Beyond the Market tour

Located in the heart of Montreal’s Little Italy, Jean-Talon Market is one of the city’s oldest public markets. It opened in 1933 and was christened Marché du Nord, later changing to its current name in honour of the first Intendant of New France.

Famous for farm-fresh produce, flowers, spices, cheese, meat, fish and artisanal bakers, Jean-Talon’s also one of the largest markets in North America, open yearly (though on a smaller scale during the winter months).

Beyond the Market tour
[Danny Pavlopoulos]

Beyond the Market takes food lovers outside the mainstream, visiting some of Montreal’s less-touristed neighbourhoods. Tour guide/co-founder Danny Pavlopoulos lives right by the market so he knows it like the back of his hand. His tour company Spade and Palacio launched little over a month ago and has already built a loyal following from foodies to media outlets across North America.

Our tour starts at Jean-Talon Market, where we nibble on Epi de Quenouille (foraged cattails before they get enlarged and brown), heated and served on a stick. The texture is somewhat comparable to couscous, the flavour close to zucchini.

Beyond the Market tour

For the less adventurous, François Brouillard’s Jardin Sauvage has about 40 mushroom varieties for sale and helps his customers to pair them with dishes.

Montreal Jean-Talon Market's Havre aux Glaces

Havre aux Glaces sells gorgeous all-fruit sorbets, well-suited for summer strolls around the market. The entire group’s wowed by their strawberry and pear sorbets, though the pear is the hands-down winner.

Beyond the Market tour
[Tomme du Marechal goats cheese]

Further along, some of the delicacies that meet with belly contentment are locally-produced, non-pasteurized Tomme du Marechal goats cheese, Quebec-produced iced cider (a lovely dessert wine with a syrupy quality), and newly-opened O’Bagel, owned by a heritage baker who’s currently the talk of the town for his black seed (aka poppy seed) bagels.

Beyond the Market tour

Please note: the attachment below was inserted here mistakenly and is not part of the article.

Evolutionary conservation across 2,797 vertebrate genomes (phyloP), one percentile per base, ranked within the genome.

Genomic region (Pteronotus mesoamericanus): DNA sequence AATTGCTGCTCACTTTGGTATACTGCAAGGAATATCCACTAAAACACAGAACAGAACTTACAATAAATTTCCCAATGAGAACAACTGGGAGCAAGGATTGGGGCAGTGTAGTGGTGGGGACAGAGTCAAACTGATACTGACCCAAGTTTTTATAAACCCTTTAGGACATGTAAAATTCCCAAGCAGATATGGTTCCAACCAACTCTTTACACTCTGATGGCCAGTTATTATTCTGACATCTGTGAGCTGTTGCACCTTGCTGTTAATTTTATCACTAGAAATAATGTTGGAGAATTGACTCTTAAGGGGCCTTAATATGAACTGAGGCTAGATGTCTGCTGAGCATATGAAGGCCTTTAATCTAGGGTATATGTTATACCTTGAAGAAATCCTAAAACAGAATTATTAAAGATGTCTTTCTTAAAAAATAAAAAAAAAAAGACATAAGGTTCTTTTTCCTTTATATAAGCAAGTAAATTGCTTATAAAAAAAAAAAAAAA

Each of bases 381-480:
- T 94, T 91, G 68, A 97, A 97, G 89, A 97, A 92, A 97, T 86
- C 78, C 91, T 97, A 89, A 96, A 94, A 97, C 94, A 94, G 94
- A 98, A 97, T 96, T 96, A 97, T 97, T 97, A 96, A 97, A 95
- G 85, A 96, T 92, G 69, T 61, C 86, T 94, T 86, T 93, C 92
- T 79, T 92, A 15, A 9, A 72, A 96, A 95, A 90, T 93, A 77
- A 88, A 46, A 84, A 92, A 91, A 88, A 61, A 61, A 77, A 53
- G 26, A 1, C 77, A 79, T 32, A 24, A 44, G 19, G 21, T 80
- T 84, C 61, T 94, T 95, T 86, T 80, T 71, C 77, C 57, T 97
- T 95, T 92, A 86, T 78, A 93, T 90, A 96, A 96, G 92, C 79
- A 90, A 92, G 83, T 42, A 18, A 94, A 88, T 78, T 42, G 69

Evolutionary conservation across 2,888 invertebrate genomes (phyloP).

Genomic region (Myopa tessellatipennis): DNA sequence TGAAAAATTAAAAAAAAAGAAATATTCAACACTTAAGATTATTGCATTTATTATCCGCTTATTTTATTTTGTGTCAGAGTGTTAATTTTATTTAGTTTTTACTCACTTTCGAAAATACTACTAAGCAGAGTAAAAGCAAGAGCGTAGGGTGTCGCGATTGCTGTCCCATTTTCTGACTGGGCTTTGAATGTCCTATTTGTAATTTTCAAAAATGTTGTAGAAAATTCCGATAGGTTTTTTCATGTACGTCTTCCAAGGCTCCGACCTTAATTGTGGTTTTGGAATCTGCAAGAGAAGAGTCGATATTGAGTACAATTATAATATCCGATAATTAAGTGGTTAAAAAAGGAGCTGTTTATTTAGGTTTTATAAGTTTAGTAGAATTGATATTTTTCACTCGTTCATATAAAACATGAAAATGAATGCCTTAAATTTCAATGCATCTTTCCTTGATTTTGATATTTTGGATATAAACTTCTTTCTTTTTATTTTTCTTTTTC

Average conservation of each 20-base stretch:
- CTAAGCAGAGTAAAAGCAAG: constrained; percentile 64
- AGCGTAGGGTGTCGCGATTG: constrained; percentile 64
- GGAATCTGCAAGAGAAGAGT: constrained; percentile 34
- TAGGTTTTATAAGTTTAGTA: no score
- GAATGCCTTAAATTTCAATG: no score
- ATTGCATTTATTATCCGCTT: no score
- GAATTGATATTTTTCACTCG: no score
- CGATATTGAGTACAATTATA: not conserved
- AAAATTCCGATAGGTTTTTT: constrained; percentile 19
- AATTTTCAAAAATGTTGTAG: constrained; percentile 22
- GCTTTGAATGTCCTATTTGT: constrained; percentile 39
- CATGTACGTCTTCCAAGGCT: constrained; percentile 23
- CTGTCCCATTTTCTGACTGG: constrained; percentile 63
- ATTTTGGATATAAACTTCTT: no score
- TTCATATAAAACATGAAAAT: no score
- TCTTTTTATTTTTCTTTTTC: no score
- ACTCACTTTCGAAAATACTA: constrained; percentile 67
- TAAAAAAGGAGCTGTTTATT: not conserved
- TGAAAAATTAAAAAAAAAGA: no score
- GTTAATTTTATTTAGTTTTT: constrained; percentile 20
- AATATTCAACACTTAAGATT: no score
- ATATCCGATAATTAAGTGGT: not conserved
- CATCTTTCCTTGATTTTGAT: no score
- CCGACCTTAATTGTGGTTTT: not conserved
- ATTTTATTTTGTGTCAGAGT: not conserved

[Just out of the oven!]

We not only explore Jean-Talon, but wander into the Little Italy and Mile Ex, sampling some mighty fine cold-brewed coffee and winding down the tour in the Mile End, a gentrified area with numerous eateries. At this point, we can’t help but pop into St. Viateur Bagels for a taste of another city institution.

With the highest amount of restaurants per capita in Canada (more than New York!), Montreal’s spoilt for choice when it comes to dining out.

Leave it to Danny to show you the market. He’ll also give you lots of tips on exploring the city. The Beyond the Market tour covers six samplings and costs $69 plus tax. Visit Spade and Palacio online for more info and booking requests.

Montreal Craft Beer Tour

Craft beer lovers will want to book a three-hour Montreal Craft Beer Tour, offered on Fridays and Saturdays. For $59 plus tax, you’ll get to visit three brewpubs, sampling two beers at each, along with tasty bites (chocolates, charcuterie, poutine, oh my!).

The three spots are within walking distance of one another (the tour covers about two km’s), and with over 25 brewpubs in the city, we’re happy to be provided a hard copy guide of others in the area. The guide also provides beer tasting notes and a numbered map to set you on your way for further beer exploration.

We also stop at a few cultural points along the way, getting a bit of history in with our brews. The big difference between brewpubs ad craft/microbreweries here? The former is only licenced to serve on-site (enjoy while you’re in town; no growlers at these) while the latter is able to sell outside their establishments. This makes for a truly local terroir experience!

We start at Benelux, where we sample L’Enfant Roi (a sour saison with a strong, sour punch) and Succube (Munich dunkel), a mildly-roasted beer that’s less sweet than a typical Irish red ale. This second beer is paired with a range of Valrhona chocolates and we learn that many of Quebec’s beer names relate to its strong Catholic history.

Montreal Craft Beer tour

At the second brewpub, we sample L’amère à Boire’s Hefeweizen (with a beef gravlax sample) and a Czech Černá Hora (black mountain) style pilsner, considered one of the best beers in North America (the brewmaster here brought back a yeast sample from the Czech Republic pre-Velvet Revolution!). How lucky we are to sample a true Commie beer in Montreal!

With that beer arrives a plate of year-old-aged cheddar from Isle-Aux-Grues (near Quebec City). Yum x2. Just a tad further down St-Denis brings us to Le Saint-Bock, where a sour IPA is one of two beers in store for our small group. This artisanale brasserie has a massive beer menu (Quebec and international brews). Peruse their beer menu book at leisure over a poutine and craft beer.

In case you’ve not yet visited Montreal, Rue St-Denis is the city’s pub-crawling district, filled with shops, restaurants, and beer pubs.

Find Montreal Craft Beer tours online. My Beyond the Market and Montreal Craft Beer Tours were provided courtesy of Tourism Montreal. Opinions, as always, are my own.

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